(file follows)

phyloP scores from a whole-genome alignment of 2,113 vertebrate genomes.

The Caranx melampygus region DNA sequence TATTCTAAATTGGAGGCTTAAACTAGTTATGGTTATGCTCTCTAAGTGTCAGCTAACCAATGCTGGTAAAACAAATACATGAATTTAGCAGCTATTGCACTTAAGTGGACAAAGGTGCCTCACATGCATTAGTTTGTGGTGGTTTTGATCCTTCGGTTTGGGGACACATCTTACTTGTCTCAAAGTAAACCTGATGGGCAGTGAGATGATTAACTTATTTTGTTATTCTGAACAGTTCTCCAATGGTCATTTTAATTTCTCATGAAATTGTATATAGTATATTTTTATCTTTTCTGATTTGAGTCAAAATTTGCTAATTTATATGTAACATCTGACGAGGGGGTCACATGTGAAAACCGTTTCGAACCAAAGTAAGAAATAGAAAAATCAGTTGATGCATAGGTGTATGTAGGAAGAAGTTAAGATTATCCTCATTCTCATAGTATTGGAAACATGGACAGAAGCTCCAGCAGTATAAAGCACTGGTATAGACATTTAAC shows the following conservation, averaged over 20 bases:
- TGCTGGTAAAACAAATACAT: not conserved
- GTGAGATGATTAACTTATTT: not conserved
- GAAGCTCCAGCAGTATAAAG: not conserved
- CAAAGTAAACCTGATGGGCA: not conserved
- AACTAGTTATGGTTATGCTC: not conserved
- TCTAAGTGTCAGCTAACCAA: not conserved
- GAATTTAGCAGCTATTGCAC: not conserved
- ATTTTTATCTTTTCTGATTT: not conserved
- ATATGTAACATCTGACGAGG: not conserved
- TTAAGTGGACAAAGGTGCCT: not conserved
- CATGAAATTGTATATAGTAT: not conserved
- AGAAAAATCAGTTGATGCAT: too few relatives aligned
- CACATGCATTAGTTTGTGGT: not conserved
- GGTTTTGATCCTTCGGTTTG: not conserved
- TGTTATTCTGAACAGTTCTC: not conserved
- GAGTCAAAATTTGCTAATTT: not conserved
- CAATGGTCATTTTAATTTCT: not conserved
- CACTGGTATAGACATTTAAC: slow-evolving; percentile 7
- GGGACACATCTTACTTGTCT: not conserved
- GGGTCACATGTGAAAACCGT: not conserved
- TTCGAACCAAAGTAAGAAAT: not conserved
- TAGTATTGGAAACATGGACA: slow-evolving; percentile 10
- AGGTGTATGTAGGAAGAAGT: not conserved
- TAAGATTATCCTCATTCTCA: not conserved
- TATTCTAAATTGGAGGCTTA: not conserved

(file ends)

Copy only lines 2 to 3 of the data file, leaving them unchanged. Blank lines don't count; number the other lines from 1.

The Caranx melampygus region DNA sequence TATTCTAAATTGGAGGCTTAAACTAGTTATGGTTATGCTCTCTAAGTGTCAGCTAACCAATGCTGGTAAAACAAATACATGAATTTAGCAGCTATTGCACTTAAGTGGACAAAGGTGCCTCACATGCATTAGTTTGTGGTGGTTTTGATCCTTCGGTTTGGGGACACATCTTACTTGTCTCAAAGTAAACCTGATGGGCAGTGAGATGATTAACTTATTTTGTTATTCTGAACAGTTCTCCAATGGTCATTTTAATTTCTCATGAAATTGTATATAGTATATTTTTATCTTTTCTGATTTGAGTCAAAATTTGCTAATTTATATGTAACATCTGACGAGGGGGTCACATGTGAAAACCGTTTCGAACCAAAGTAAGAAATAGAAAAATCAGTTGATGCATAGGTGTATGTAGGAAGAAGTTAAGATTATCCTCATTCTCATAGTATTGGAAACATGGACAGAAGCTCCAGCAGTATAAAGCACTGGTATAGACATTTAAC shows the following conservation, averaged over 20 bases:
- TGCTGGTAAAACAAATACAT: not conserved